On Wednesday August 16th, we will be announcing a milestone on our project. More to come.
Tampa, FL 33602
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On Wednesday August 16th, we will be announcing a milestone on our project. More to come.
This is pretty cool video done by the Economist magazine on how ride sharing and other similar transportation options is going to be changing society and the associated economy.
Source: The wheels of change | Espresso
An interesting story that ran in today’s Tampa Bay Times. It is impacting the whole multifamily housing industry, including us.
Click here to read it.
We will continue to work through it.
Garcia saw right through the mess.
“It was solid concrete block,” he said. “You’ve gotta look at the bones. If it has good bones, you can do a lot with it.”
Garcia and his partners in Urban Core Holdings LLC closed on that property in December 2014. Today, it’s 100 percent occupied with a significant waiting list, and a popular housing choice for University of Tampa students.
With that project complete, Urban Core Holdings is turning its attention to another real estate transformation: The redevelopment of an old office building at 220 E. Madison St. in downtown Tampa into 120 micro apartments, between 300 and 400 square feet each. If the group’s vision is fully realized, the building won’t have any parking, and the majority of residents won’t own a car. (A waiver from the city, which is subject to city council approval, is required to convert the building to apartments without parking spaces.)
Urban Core Holdings is under contract to acquire the office building. A purchase price hasn’t been disclosed, but construction costs are estimated at $7 million.
Despite Tampa’s progress with urban revitalization over the last few years — thousands of residential units have been built in the city center, and retailers and restaurants are beginning to follow — Urban Core Holdings’ project is a pioneering one. Micro apartments are typically built in extremely dense urban areas with well-connected transit systems and dozens of shops and eateries within walking distance. Tampa is still a car-dependent city with limited shopping and dining options in the urban core.
But Garcia — a Harbour Island resident who adamantly “hates” driving and car ownership — and other urban advocates argue that the city won’t ever shed its car dependency without projects like his.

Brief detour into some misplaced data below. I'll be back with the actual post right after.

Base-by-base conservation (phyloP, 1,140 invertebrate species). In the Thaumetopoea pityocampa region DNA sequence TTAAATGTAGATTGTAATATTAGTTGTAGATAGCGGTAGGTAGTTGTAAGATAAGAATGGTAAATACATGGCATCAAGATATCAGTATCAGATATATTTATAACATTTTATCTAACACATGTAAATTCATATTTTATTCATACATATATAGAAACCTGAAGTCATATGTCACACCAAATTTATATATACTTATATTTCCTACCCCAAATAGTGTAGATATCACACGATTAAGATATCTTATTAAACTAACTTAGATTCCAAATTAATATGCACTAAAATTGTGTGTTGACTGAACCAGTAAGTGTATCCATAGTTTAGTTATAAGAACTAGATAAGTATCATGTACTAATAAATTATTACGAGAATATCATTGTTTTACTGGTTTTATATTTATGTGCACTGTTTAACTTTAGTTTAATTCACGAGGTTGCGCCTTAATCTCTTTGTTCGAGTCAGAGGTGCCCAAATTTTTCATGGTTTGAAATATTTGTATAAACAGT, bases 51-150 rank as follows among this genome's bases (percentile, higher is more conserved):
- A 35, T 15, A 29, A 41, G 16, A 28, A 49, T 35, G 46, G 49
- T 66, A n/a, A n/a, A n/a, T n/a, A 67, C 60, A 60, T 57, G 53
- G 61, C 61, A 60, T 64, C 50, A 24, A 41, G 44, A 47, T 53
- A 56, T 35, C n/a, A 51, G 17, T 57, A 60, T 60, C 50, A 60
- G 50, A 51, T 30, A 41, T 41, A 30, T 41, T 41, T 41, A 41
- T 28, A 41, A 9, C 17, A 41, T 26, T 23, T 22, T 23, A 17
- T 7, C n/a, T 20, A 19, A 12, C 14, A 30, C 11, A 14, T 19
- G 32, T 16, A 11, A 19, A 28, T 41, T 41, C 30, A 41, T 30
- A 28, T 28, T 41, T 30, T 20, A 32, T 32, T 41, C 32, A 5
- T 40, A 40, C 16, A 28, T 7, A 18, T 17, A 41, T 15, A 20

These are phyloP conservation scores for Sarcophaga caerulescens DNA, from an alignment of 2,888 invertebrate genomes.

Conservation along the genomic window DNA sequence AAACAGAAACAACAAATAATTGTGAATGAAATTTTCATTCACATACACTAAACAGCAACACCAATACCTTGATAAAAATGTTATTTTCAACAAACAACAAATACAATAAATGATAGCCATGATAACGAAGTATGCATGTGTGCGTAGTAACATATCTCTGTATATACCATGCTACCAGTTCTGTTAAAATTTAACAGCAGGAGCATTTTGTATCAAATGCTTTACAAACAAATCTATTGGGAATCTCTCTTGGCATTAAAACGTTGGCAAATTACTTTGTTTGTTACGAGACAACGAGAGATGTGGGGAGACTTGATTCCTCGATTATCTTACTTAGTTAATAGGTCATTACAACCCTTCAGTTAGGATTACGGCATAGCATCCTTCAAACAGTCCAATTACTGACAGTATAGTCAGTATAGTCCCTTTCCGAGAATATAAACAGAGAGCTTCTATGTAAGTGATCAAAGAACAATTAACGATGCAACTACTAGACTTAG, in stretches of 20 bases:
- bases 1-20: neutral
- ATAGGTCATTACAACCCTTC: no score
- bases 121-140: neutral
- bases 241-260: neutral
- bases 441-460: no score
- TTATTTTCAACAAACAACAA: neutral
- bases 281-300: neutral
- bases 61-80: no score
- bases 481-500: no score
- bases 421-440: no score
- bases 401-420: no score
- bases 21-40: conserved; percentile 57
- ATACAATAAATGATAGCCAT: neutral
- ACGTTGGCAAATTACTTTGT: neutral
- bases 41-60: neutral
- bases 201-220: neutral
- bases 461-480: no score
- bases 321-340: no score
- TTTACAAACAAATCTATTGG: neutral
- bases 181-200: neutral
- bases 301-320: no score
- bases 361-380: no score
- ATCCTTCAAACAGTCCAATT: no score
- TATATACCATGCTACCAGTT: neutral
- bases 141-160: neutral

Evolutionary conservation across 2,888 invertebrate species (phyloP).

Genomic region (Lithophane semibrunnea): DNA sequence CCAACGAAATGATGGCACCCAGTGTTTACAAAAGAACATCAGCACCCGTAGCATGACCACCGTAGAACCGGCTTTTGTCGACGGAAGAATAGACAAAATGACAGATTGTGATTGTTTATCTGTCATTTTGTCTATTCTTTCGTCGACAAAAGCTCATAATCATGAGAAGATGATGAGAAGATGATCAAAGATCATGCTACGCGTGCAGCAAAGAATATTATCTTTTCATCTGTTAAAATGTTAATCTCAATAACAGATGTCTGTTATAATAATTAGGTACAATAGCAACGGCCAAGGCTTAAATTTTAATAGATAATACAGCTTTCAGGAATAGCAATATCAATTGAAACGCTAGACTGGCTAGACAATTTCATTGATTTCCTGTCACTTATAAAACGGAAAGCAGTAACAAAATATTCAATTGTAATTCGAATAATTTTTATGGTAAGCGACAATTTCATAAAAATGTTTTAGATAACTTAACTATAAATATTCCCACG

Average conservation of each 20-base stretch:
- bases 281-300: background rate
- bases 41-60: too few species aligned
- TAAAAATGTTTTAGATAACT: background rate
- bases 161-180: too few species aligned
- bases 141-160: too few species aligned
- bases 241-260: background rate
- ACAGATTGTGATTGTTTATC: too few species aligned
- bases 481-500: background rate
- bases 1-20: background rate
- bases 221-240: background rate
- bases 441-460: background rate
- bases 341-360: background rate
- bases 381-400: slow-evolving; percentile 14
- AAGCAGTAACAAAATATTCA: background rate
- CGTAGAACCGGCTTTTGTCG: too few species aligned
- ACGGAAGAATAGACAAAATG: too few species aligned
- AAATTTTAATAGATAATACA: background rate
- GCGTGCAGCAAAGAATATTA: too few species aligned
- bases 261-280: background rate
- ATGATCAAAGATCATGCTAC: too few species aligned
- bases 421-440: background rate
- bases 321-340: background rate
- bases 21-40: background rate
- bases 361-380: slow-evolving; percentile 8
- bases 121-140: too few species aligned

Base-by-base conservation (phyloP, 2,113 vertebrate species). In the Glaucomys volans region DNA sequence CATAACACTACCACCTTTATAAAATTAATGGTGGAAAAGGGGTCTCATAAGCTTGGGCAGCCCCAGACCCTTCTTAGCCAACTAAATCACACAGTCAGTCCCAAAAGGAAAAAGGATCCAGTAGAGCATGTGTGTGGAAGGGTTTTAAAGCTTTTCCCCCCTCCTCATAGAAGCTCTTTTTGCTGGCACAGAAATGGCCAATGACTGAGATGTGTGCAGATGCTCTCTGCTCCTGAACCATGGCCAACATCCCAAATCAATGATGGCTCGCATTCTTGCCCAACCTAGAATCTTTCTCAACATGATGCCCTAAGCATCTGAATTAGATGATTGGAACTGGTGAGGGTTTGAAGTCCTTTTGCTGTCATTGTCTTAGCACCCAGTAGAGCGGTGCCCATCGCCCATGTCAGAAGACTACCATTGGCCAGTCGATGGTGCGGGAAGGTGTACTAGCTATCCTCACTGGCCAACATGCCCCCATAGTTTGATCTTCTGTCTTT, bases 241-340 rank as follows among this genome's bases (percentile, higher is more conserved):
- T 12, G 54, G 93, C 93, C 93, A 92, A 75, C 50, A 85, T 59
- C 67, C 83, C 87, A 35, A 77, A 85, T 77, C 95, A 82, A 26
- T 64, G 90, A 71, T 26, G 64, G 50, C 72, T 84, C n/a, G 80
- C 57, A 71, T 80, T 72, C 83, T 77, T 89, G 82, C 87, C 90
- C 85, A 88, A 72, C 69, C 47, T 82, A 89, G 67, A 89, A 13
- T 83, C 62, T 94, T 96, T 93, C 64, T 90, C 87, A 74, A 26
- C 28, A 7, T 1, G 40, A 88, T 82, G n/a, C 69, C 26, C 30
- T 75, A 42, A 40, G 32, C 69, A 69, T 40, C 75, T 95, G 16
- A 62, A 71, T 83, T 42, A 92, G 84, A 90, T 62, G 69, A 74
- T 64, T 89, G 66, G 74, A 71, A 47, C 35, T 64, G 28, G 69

The micro apartments, Garcia and his partners believe, will fill a niche in downtown Tampa. The thousands of units built in the urban core and Channel district in recent years are luxury apartments, out of reach for many young professionals who want to live downtown. The apartments in 220 Madison will rent for around $800 per month. The smallest studios in the Channel district’s newest buildings start around $1,500 per month.
“I probably get four multifamily deals thrown at me on a daily basis,” Garcia said, “and you look at them and it’s all, ‘We think you can increase the rent by 15 percent.’ It’s this marginal thing, and I’ve seen the prices and everything is ridiculous. We really want to do major value-add.”
The conversion of 220 E. Madison into apartments has the potential to be a “major value-add” project. The office space in it is currently 90 percent vacant, and turning the building into residential units would generate more rent and add to downtown’s growing residential base.
Urban Core Holdings has received deposits on more than 80 of the units since it began taking reservations on April 17. The reservations require only a $50 deposit, but they demonstrate to potential lenders that there’s real interest in renting an apartment the size of a hotel room, Garcia said.
The CVS on the ground floor of the 12-story building will remain. There will be office space on the second floor and a third-floor common area. The remaining floors will be apartments.